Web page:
21.3 It is important that preferred status is limited as far as possible, to ensure that sufficient eligible liabilities are available to absorb losses through bail-in, while preserving as far as possible that no creditor should be worse off than in liquidation.

21.4 Rather than granting the FSCS this preferred status, or enabling the FSCS to assume the preferred status of the depositors it is insuring, deposit guarantee schemes should, as in the EU RRD proposal, be included in a bail-in regime as a senior unsecured creditor, similar to their status in liquidation. This would ensure that the pool of eligible bail-in liabilities is as broad as possible to absorb potential losses. It would also ensure that all banks are able to meet any bail-in requirements set by regulators, and would be in the best interests not only of other creditors but also of the FSCS itself, since the purpose of a bail-in is to preserve more value than would remain for all creditors in the event of a disorderly and protracted liquidation.

21.5 “Rather than a Deposit Insurer having to wait to discover its losses until the end of the process of a potentially destructive realisation of the bank’s assets, it would hear up front how much it had lost. Its losses should be smaller that way. And it might gain a stake in a surviving business, which it could sell once conditions had calmed.”1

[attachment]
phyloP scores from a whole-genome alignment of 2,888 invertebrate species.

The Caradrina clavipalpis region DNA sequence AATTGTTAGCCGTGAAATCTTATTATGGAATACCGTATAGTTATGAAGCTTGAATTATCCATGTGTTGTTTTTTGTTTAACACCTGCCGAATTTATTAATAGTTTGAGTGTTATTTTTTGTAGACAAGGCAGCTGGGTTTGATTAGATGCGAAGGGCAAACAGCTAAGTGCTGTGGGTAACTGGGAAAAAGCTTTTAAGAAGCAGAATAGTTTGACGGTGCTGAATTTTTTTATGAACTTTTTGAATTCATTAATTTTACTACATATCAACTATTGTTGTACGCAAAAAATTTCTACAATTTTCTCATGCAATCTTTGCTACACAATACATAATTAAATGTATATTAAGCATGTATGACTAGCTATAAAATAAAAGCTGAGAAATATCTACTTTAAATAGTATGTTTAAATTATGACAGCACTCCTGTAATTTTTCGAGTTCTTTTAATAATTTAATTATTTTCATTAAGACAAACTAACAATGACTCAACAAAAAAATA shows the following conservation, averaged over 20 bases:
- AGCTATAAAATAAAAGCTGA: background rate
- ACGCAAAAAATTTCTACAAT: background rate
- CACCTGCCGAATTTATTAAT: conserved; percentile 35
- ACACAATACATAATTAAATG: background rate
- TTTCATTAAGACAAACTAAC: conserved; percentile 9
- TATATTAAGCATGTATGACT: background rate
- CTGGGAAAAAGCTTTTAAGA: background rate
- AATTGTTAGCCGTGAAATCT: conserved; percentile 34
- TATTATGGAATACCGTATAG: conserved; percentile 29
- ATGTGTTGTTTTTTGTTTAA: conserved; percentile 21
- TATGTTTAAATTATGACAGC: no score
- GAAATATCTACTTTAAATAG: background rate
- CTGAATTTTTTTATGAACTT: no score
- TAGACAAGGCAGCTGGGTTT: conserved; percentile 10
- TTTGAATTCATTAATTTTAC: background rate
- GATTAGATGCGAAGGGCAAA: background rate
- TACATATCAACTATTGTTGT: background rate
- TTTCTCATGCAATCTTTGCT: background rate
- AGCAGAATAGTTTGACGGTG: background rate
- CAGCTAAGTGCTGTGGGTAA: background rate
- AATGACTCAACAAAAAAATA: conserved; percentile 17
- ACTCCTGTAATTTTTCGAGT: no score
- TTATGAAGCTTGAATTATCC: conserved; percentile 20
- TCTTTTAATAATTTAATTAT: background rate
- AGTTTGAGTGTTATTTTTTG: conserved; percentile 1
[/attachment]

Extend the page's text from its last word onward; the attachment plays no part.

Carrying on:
Capital levels

Q22. Does the draft Bill adequately implement the ICB’s recommendations on loss absorbency requirements?

22.1 We believe that bail-in is best achieved through statutory application to as wide a range of bank liabilities as possible, though with clarity around the hierarchy within which bail-in would apply. We believe that the best way of achieving an appropriate loss absorbency regime will be through alignment with CRD IV/CRR and the RRD, rather than setting out a standard minimum loss absorbency requirement.

22.2 We support the Government’s acknowledgement of loss-absorbing capital in the Basel III accords, for implementation across the EU through the CRD IV/CRR. We also support the Government’s recognition of the RRD proposals on requirements for banks to hold “minimum eligible liabilities”.